The Argentina-Brazil Regional Power Transition

Foreign Policy Analysis (2017)

Posted: 30 Nov 2017

See all articles by Luis Schenoni

Luis Schenoni

University of Notre Dame - Kellogg Institute for International Studies; University of Notre Dame, College of Arts & Letters, Department of Political Science, Students

Date Written: 2017

Abstract

Almost four decades have passed since the Argentina-Brazil balance of power gave way to a Brazilian uncontested primacy in the Southern Cone. The peaceful and cooperative nature of this regional power transition poses an interesting puzzle for structural theories and those concerned with the US-China transition. Why do certain countries accept accommodation more leniently, like Argentina did? I offer an explanatory model and use process tracing to show that key cooperative turns in this bilateral relationship—during the late 1970s and early 1990s—required concurrent structural changes, both at the international and domestic levels. My conclusions suggest, against the prevalent narrative, that cooperation between Argentina and Brazil was not a product of democracy. Instead, peaceful power transitions take place when the costs of confrontation are high and social coalitions are largely redefined in the declining state.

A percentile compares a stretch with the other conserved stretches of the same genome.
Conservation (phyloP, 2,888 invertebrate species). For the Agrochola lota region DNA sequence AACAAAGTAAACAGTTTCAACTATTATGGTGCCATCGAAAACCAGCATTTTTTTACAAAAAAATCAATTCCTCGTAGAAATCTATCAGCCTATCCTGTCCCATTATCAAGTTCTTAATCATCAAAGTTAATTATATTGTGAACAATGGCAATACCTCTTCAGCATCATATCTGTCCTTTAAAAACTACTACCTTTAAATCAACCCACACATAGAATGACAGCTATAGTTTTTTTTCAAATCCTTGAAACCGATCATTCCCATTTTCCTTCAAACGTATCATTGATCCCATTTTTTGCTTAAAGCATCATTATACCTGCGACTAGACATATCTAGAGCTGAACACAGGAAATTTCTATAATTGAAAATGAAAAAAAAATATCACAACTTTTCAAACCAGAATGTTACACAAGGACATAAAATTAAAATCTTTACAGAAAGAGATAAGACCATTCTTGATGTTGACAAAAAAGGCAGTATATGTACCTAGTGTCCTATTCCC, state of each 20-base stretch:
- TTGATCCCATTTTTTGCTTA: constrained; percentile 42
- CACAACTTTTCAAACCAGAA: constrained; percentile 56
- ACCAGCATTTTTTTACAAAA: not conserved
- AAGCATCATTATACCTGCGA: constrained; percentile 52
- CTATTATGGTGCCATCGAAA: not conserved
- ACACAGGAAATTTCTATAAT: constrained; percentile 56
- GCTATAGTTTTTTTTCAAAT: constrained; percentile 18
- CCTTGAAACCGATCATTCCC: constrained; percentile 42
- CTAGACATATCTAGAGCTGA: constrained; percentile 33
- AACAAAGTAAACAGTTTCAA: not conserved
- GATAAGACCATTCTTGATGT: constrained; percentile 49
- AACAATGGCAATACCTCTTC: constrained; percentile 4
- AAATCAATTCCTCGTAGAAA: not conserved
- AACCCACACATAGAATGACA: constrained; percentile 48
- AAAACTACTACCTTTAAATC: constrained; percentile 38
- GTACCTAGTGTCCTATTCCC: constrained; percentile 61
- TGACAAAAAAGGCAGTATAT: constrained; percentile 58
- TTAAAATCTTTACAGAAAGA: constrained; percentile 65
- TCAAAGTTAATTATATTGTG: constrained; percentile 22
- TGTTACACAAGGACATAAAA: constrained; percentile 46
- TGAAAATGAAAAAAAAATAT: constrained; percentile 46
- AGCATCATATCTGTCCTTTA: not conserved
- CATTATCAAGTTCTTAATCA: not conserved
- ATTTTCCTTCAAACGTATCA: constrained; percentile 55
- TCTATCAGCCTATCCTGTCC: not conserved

Suggested Citation

Schenoni, Luis, The Argentina-Brazil Regional Power Transition (2017). Foreign Policy Analysis (2017). Available at SSRN: https://ssrn.com/abstract=3074109

Luis Schenoni (Contact Author)

University of Notre Dame - Kellogg Institute for International Studies ( email )

130 Hesburgh Center
Notre Dame, IN 46556
United States

University of Notre Dame, College of Arts & Letters, Department of Political Science, Students ( email )

217 O'Shaughnessy Hall
Notre Dame, IN 46556
United States

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